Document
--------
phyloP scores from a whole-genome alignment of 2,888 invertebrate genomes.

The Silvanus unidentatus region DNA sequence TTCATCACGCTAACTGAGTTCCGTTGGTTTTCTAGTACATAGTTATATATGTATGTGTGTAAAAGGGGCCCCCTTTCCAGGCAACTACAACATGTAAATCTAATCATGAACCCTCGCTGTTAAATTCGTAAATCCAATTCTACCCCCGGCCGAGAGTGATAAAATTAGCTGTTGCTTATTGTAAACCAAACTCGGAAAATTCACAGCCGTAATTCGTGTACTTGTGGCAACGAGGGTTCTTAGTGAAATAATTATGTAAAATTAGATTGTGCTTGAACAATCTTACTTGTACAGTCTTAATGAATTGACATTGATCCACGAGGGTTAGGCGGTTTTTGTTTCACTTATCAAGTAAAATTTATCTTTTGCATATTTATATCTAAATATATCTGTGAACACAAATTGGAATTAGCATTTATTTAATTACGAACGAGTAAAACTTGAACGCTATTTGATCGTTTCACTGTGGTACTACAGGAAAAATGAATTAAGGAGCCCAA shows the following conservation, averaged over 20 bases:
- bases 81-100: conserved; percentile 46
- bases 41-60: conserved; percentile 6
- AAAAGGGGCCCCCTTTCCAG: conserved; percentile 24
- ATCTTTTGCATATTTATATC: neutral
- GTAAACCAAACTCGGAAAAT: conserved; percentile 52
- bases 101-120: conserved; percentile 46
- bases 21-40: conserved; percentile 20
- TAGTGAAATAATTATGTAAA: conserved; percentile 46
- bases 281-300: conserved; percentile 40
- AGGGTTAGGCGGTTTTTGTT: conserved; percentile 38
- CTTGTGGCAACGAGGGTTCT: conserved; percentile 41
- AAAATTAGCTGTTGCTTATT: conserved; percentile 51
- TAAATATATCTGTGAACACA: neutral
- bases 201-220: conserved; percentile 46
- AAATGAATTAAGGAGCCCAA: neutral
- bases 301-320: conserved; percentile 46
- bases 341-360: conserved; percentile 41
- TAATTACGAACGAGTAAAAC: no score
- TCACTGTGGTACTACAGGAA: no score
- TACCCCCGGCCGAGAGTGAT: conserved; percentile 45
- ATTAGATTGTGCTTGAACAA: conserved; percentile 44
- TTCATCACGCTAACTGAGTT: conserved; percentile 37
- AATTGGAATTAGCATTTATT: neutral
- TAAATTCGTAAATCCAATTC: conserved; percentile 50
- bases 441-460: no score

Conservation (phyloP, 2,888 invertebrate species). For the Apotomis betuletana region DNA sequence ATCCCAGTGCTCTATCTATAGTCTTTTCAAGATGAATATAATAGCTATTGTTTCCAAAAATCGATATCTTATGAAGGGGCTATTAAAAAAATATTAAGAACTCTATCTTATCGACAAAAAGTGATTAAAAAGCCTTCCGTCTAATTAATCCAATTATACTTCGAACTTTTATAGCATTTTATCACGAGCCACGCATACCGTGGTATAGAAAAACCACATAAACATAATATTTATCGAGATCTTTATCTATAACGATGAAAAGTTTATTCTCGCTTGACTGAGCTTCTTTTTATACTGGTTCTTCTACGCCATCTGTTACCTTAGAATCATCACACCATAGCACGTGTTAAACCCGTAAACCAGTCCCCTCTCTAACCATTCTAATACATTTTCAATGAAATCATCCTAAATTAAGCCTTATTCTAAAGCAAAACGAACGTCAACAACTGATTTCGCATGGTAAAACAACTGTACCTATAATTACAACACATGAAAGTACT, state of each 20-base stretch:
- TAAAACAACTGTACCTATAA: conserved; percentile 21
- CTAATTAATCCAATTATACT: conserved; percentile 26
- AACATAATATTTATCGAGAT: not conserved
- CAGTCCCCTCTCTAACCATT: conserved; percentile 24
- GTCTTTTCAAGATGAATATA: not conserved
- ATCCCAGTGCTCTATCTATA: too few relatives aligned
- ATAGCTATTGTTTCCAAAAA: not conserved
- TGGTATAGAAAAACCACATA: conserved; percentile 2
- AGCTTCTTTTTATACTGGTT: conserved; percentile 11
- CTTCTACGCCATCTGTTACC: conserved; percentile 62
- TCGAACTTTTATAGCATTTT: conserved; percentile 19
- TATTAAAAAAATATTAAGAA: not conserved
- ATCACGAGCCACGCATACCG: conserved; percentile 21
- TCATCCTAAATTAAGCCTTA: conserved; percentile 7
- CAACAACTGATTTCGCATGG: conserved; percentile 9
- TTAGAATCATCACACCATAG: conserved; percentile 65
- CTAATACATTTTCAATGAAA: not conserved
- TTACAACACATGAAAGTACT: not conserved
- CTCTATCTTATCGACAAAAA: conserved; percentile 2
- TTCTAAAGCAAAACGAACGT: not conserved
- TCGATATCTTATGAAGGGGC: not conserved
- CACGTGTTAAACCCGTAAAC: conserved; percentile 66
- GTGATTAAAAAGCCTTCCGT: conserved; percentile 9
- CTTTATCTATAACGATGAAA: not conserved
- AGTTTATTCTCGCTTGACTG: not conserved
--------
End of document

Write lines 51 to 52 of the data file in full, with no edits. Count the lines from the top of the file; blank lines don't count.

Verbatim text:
- GTGATTAAAAAGCCTTCCGT: conserved; percentile 9
- CTTTATCTATAACGATGAAA: not conserved